Latest IPCC report a warning to abandon fossil fuels especially for Asia, PH
With sobering findings newly released by the Intergovernmental Panel on Climate Change (IPCC), sustainability think-tank Center for Energy, Ecology, and Development (CEED) said pulling the brakes on fossil fuel expansion is the imperative that climate actors from government and finance sectors need to hastily act on to keep the goal of limiting global temperature rise to no more than 1.5°C by the end of the century still possible.
On Monday evening, IPCC published its Working Group II’s contribution to the 6th Assessment Report, which offers the latest and most thorough scientific understanding of current and future manifestations of the climate crisis; dire economic, social, and physical impacts affecting most vulnerable communities and ecosystems; and disproportionate capacities for climate change adaptation globally.
“The IPCC paints a gloomy picture of hunger and poverty for many populations, energy vulnerabilities, wipe-out of entire ecosystems, and death and displacement of millions yearly. All these are happening here and now, and are bound to get worse as climate actors, especially governments and financiers, continue to ignore the urgent need for radical reductions in the use of dirty energy. This latest report is a warning that we need to end the age of fossil fuels far sooner than those backing the coal, gas, and other dirty industries care to admit,” said Gerry Arances, Executive Director of CEED.
This is particularly true for Asia, Arances said, which is hailed as both the last bastion of coal and, increasingly, the hub for LNG and fossil gas development globally.
“Fossil fuel-based development in Asia is no development at all, not when the well-being of people, environment, and economies is the price to pay. Asia needs to abandon coal rapidly and for good while averting a looming gas lock-in, and that could only happen if no finances are fed into fossil fuel projects to get them running. Banks and other financiers, be it domestic or international, still supporting such projects are culprit to the suffering of Asian peoples,” said Arances.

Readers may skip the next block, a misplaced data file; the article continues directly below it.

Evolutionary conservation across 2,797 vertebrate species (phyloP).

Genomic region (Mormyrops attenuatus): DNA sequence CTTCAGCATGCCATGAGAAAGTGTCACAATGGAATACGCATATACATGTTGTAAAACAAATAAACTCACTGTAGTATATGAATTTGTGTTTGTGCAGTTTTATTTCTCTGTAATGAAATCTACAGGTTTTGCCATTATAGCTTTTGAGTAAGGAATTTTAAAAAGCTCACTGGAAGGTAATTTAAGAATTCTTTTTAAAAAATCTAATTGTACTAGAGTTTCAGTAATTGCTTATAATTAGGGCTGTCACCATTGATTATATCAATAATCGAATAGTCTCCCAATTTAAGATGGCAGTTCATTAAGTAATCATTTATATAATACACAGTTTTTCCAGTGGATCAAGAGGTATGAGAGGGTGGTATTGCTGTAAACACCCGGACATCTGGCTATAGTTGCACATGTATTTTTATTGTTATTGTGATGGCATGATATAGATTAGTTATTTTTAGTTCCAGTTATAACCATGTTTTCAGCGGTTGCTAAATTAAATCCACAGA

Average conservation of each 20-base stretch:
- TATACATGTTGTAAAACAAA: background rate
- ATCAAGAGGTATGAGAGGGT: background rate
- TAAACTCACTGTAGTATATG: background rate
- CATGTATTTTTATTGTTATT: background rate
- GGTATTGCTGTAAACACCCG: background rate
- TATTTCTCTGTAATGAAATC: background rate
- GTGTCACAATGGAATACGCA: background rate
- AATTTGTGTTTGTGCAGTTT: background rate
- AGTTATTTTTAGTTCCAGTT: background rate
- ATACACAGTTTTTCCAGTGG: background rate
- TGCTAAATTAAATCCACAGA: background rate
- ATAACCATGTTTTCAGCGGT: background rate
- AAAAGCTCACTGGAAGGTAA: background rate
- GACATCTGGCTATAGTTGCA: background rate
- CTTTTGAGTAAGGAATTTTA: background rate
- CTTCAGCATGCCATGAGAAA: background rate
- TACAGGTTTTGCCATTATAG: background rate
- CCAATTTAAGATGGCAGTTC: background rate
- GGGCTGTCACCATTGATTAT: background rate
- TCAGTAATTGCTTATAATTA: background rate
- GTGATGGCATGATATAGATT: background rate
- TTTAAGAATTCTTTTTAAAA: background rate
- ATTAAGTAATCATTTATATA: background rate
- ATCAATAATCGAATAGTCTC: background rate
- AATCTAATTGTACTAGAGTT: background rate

The latest report also identifies the Philippines as among the countries that will continue to experience intensifying extreme weather, food insecurity and ailing biodiversity, and in need of measures to improve power sector climate resilience as an economy reliant on foreign fossil fuel supply and therefore vulnerable to geopolitical shocks and disturbances. The Department of Energy (DOE), however, recently reported that nearly 90% of all new energy capacity they intend to add to the national mix in the next 5 years will still be from coal, gas, and oil.
“The Philippine government, with DOE at the helm, needs to go back to the drawing board and come up with a transition plan to get renewables supplying at least half of the power needed by our homes and industries by the end of this decade. That is the only clear solution to supply and price woes rampant in a fossil fuel based energy sector, and the only responsible plan of action for government leaders to take if they are to prove that their pledge of service to climate-vulnerable Filipinos is not empty talk,” he added.
PHOTO: A Borrowed Planet – Inherited from our ancestors. On loan from our children. by Alisa Singer for the Intergovernmental Panel on Climate Change